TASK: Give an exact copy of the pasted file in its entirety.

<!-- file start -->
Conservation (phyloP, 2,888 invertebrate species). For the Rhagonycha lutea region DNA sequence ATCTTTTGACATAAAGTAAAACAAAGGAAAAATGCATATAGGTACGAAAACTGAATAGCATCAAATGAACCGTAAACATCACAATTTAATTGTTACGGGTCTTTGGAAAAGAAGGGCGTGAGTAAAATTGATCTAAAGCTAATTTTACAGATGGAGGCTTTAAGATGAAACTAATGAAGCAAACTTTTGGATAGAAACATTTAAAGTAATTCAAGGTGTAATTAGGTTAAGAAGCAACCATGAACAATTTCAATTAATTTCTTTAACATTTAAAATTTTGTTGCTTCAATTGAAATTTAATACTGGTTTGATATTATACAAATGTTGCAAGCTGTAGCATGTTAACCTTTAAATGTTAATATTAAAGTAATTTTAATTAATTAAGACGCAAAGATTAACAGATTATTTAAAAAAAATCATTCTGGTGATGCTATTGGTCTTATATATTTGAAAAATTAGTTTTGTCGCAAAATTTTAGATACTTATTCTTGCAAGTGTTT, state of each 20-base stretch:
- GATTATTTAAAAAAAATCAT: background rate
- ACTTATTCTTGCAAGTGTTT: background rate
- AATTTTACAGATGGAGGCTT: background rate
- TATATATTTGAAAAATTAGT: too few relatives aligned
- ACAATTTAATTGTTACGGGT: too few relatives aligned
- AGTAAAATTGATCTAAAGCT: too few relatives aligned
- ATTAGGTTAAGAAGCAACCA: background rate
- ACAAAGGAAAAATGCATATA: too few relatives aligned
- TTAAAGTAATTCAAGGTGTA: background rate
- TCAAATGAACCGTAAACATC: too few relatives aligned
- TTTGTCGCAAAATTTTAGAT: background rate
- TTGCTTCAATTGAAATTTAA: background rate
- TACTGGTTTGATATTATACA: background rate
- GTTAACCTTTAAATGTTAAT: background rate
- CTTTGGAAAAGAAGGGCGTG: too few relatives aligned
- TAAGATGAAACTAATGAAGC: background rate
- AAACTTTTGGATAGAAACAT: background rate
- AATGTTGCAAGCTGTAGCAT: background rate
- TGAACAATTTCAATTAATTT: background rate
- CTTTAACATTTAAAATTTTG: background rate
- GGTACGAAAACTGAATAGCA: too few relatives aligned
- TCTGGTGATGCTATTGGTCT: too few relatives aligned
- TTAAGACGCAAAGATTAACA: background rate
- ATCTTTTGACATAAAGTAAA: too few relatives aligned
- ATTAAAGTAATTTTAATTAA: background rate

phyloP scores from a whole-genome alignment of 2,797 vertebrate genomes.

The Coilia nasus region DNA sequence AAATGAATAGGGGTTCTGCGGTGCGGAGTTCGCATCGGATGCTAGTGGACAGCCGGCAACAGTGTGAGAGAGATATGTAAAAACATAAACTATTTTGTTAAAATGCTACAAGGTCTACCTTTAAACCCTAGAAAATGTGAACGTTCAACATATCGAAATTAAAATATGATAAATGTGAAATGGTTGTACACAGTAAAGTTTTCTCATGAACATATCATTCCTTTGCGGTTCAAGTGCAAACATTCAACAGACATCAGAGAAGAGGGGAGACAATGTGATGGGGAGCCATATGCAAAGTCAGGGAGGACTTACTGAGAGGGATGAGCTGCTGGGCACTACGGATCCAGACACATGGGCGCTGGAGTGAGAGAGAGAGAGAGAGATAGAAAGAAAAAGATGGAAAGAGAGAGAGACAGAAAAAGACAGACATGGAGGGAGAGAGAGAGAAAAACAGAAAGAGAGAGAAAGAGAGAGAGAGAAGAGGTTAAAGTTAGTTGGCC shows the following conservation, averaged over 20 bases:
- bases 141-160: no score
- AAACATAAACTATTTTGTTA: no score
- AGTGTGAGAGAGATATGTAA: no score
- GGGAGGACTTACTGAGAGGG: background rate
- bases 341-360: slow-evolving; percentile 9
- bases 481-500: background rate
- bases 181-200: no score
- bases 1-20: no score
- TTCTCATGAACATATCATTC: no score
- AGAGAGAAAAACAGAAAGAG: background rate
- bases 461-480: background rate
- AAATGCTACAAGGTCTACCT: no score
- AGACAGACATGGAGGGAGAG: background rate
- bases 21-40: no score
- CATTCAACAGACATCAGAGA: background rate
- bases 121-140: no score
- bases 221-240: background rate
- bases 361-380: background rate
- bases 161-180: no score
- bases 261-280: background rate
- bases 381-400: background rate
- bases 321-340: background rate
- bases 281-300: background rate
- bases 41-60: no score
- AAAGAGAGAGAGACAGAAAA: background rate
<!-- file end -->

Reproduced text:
Conservation (phyloP, 2,888 invertebrate species). For the Rhagonycha lutea region DNA sequence ATCTTTTGACATAAAGTAAAACAAAGGAAAAATGCATATAGGTACGAAAACTGAATAGCATCAAATGAACCGTAAACATCACAATTTAATTGTTACGGGTCTTTGGAAAAGAAGGGCGTGAGTAAAATTGATCTAAAGCTAATTTTACAGATGGAGGCTTTAAGATGAAACTAATGAAGCAAACTTTTGGATAGAAACATTTAAAGTAATTCAAGGTGTAATTAGGTTAAGAAGCAACCATGAACAATTTCAATTAATTTCTTTAACATTTAAAATTTTGTTGCTTCAATTGAAATTTAATACTGGTTTGATATTATACAAATGTTGCAAGCTGTAGCATGTTAACCTTTAAATGTTAATATTAAAGTAATTTTAATTAATTAAGACGCAAAGATTAACAGATTATTTAAAAAAAATCATTCTGGTGATGCTATTGGTCTTATATATTTGAAAAATTAGTTTTGTCGCAAAATTTTAGATACTTATTCTTGCAAGTGTTT, state of each 20-base stretch:
- GATTATTTAAAAAAAATCAT: background rate
- ACTTATTCTTGCAAGTGTTT: background rate
- AATTTTACAGATGGAGGCTT: background rate
- TATATATTTGAAAAATTAGT: too few relatives aligned
- ACAATTTAATTGTTACGGGT: too few relatives aligned
- AGTAAAATTGATCTAAAGCT: too few relatives aligned
- ATTAGGTTAAGAAGCAACCA: background rate
- ACAAAGGAAAAATGCATATA: too few relatives aligned
- TTAAAGTAATTCAAGGTGTA: background rate
- TCAAATGAACCGTAAACATC: too few relatives aligned
- TTTGTCGCAAAATTTTAGAT: background rate
- TTGCTTCAATTGAAATTTAA: background rate
- TACTGGTTTGATATTATACA: background rate
- GTTAACCTTTAAATGTTAAT: background rate
- CTTTGGAAAAGAAGGGCGTG: too few relatives aligned
- TAAGATGAAACTAATGAAGC: background rate
- AAACTTTTGGATAGAAACAT: background rate
- AATGTTGCAAGCTGTAGCAT: background rate
- TGAACAATTTCAATTAATTT: background rate
- CTTTAACATTTAAAATTTTG: background rate
- GGTACGAAAACTGAATAGCA: too few relatives aligned
- TCTGGTGATGCTATTGGTCT: too few relatives aligned
- TTAAGACGCAAAGATTAACA: background rate
- ATCTTTTGACATAAAGTAAA: too few relatives aligned
- ATTAAAGTAATTTTAATTAA: background rate

phyloP scores from a whole-genome alignment of 2,797 vertebrate genomes.

The Coilia nasus region DNA sequence AAATGAATAGGGGTTCTGCGGTGCGGAGTTCGCATCGGATGCTAGTGGACAGCCGGCAACAGTGTGAGAGAGATATGTAAAAACATAAACTATTTTGTTAAAATGCTACAAGGTCTACCTTTAAACCCTAGAAAATGTGAACGTTCAACATATCGAAATTAAAATATGATAAATGTGAAATGGTTGTACACAGTAAAGTTTTCTCATGAACATATCATTCCTTTGCGGTTCAAGTGCAAACATTCAACAGACATCAGAGAAGAGGGGAGACAATGTGATGGGGAGCCATATGCAAAGTCAGGGAGGACTTACTGAGAGGGATGAGCTGCTGGGCACTACGGATCCAGACACATGGGCGCTGGAGTGAGAGAGAGAGAGAGAGATAGAAAGAAAAAGATGGAAAGAGAGAGAGACAGAAAAAGACAGACATGGAGGGAGAGAGAGAGAAAAACAGAAAGAGAGAGAAAGAGAGAGAGAGAAGAGGTTAAAGTTAGTTGGCC shows the following conservation, averaged over 20 bases:
- bases 141-160: no score
- AAACATAAACTATTTTGTTA: no score
- AGTGTGAGAGAGATATGTAA: no score
- GGGAGGACTTACTGAGAGGG: background rate
- bases 341-360: slow-evolving; percentile 9
- bases 481-500: background rate
- bases 181-200: no score
- bases 1-20: no score
- TTCTCATGAACATATCATTC: no score
- AGAGAGAAAAACAGAAAGAG: background rate
- bases 461-480: background rate
- AAATGCTACAAGGTCTACCT: no score
- AGACAGACATGGAGGGAGAG: background rate
- bases 21-40: no score
- CATTCAACAGACATCAGAGA: background rate
- bases 121-140: no score
- bases 221-240: background rate
- bases 361-380: background rate
- bases 161-180: no score
- bases 261-280: background rate
- bases 381-400: background rate
- bases 321-340: background rate
- bases 281-300: background rate
- bases 41-60: no score
- AAAGAGAGAGAGACAGAAAA: background rate